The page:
Author R J Palacio talks to us about the film adaptation of her children's novel, Wonder (Corgi Chlldren's), which tells the story of August "Auggie" Pullman, a 10-year-old boy with an extremely rare facial deformity.
What can you tell us about the film adaptation of Wonder?
It was a joy to be part of the film, from beginning to end. At the beginning of the process, I was nervous. You feel like you’re literally giving your child, your creation, to other people to raise, so there’s a lot of trust involved. Will these people make the movie that I hope to see? Will they stay true to the book—not just in terms of the characters and plot, but the spirit of the book, the message of kindness? Will they let me be part of the process? We’ve all read stories about authors who end up being cut out of the creative process, or who disavow the movie based on their book. There were a lot of things to worry about, in the beginning. But I’m happy to say that those jitters were put to rest by the producers early on. I knew they loved the book, and wanted to do right by the book. And then they chose Stephen Chbosky, a writer himself, to direct. At that point, I knew Wonder was in the best hands possible. He’s not only a brilliant visionary, but a kind man. The children on the set adored him. He was like the Pied Piper, leading them around the movie set. It was such a great experience watching the film get made.
How involved with the making of the film have you been?
I was much more involved after Stephen was signed on as the director. He would ask my opinion on lots of things—some major, some so minor that only he and I would care. Things like, "what dissertation was Isabel working on when she abruptly quit her university career to devote herself full-time to being Auggie’s mom?". I weighed in on some casting, some dialogue, some scenes. It whetted my appetite for more moviemaking. I hope to direct my own movie someday.
What inspired you to write Wonder? And what message did you want readers to take away from it?
I was inspired to write Wonder after a very brief chance encounter with a child who had a craniofacial difference. I started trying to imagine what it must be like to face a world everyday that’s not sure how to face you back, how it must feel to be the parent or the sibling of a child who gets stared at wherever they go, judged by appearances, treated badly or bullied because of things they can’t help. All parents want the world to be kind to their children, but the parent of a child with any kind of special needs, or with any obvious differences that set them apart is especially mindful of how the world will treat their children. I think, as a parent, there’s a lot of raw emotion when we think about sending our children out into the world. When they’re quite little, we can shield them, if only somewhat. But when they’re about nine or ten, and start to go out on their own, make their own friends, learn to navigate the social conundrums of being in school—who to sit with, who to hang out with—we have to start letting go. That’s one of the really hard parts of parenting: knowing when to let go, when to intervene, when to let them lick their wounds and make their mistakes. It’s hard, this parenting stuff.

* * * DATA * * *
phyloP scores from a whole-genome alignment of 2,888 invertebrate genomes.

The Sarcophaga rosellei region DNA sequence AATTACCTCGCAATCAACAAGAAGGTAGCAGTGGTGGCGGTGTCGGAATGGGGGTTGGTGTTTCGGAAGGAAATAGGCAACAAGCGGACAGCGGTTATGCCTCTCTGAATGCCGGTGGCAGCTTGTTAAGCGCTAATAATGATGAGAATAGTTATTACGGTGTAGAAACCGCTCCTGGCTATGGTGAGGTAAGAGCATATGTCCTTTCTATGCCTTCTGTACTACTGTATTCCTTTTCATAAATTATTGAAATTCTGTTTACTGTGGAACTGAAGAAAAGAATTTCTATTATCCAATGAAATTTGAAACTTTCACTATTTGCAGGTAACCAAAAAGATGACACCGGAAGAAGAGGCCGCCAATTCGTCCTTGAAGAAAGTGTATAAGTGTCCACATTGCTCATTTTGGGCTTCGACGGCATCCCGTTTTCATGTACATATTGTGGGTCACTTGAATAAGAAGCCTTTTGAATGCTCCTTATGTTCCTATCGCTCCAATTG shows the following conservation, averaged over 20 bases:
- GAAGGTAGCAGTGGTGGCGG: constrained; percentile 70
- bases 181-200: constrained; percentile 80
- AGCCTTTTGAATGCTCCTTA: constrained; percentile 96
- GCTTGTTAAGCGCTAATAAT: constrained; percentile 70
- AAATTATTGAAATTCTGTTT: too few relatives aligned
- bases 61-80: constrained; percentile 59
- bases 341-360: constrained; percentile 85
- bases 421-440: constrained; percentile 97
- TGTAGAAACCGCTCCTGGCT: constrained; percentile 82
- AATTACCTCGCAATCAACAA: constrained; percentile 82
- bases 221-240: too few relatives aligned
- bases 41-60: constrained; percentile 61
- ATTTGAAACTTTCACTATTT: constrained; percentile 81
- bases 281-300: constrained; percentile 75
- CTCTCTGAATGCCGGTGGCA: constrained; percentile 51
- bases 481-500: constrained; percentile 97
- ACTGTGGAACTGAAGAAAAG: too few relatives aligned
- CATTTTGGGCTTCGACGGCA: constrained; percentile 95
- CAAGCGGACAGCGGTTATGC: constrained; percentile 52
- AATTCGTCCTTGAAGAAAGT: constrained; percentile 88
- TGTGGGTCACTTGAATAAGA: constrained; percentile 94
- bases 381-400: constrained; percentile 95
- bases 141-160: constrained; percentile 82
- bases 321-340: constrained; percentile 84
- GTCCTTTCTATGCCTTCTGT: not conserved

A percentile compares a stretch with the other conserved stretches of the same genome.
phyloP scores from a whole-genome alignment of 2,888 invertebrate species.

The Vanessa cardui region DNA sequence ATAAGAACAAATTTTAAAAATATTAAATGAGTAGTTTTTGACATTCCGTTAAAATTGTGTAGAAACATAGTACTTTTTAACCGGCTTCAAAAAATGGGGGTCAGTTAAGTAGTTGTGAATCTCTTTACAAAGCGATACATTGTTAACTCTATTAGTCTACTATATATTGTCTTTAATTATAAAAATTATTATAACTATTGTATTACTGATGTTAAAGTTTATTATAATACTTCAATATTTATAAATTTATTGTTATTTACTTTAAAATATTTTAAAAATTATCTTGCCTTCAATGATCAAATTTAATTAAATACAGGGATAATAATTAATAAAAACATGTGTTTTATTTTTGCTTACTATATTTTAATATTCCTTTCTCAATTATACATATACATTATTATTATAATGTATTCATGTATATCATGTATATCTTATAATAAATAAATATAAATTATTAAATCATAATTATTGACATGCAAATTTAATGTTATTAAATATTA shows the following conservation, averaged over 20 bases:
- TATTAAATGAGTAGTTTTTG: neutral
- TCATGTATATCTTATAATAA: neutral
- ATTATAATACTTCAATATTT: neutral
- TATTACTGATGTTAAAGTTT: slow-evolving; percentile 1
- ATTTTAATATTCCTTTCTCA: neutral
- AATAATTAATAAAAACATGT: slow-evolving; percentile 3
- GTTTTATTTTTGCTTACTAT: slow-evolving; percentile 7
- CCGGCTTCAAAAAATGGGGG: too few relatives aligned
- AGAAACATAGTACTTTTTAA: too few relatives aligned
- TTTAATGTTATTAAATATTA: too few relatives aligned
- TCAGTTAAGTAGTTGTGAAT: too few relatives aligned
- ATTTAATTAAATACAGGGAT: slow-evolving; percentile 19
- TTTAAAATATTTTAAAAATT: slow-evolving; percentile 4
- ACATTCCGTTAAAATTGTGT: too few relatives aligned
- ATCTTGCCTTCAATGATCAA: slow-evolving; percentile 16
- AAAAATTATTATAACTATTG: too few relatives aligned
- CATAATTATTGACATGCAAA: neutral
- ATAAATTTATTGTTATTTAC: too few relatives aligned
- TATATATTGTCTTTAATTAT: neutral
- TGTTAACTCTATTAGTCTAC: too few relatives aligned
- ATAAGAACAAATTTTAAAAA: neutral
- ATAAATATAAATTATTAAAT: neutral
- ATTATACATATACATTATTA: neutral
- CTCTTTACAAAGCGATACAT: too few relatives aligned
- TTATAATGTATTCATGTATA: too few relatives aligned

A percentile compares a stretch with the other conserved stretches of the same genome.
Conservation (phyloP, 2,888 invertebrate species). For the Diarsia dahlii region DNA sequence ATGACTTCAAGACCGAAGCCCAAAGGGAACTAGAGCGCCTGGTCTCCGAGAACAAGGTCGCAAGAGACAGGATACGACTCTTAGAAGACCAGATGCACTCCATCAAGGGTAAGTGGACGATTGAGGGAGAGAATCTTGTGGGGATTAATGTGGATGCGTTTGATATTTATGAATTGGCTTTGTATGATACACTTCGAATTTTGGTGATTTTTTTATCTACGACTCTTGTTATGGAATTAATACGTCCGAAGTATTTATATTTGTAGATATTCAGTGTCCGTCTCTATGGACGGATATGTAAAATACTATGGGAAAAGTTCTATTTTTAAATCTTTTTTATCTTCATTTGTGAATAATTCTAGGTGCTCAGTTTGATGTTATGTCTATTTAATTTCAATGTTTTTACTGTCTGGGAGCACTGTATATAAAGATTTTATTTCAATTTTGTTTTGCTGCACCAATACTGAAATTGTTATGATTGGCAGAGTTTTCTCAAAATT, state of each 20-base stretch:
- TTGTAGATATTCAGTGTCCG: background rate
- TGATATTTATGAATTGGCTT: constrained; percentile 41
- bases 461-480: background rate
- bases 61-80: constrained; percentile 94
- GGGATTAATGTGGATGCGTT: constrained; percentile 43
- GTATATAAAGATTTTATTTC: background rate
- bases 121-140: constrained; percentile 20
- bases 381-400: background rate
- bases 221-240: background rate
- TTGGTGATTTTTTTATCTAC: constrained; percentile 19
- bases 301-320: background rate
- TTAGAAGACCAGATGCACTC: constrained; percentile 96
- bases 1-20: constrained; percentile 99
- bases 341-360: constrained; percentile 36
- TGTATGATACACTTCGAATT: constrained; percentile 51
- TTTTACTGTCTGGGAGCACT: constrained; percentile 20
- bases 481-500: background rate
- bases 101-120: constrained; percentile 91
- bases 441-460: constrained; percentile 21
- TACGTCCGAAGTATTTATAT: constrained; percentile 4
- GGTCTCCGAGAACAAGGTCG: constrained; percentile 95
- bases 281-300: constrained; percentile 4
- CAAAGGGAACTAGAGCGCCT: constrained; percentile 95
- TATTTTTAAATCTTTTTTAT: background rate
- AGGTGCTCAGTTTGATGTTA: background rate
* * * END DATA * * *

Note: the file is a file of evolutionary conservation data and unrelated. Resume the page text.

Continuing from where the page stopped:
Have you been surprised by the success of the story?
Yes. I never imagined that my little book about a boy with a craniofacial difference would be so popular. I honestly thought a few people might read it, including my family and friends, and it would sell 15 copies—at most—and then be forgotten. This has all been a splendid surprise.
Why did you recently release Wonder in a picture book format?
Wonder is for kids ages eight and older, but kids are never too young to learn about kindness. I wanted to be able to hit on those themes in an age-appropriate way—hence the picture book, We’re All Wonders!
Do you think you will ever return to the characters in Wonder?
They live inside of me, so I can’t say no. I just have other books I want to write, too. New worlds to explore. Having said that, I think I may return to a Wonder story sooner than I thought...
What are you working on now?
It’s a surprise!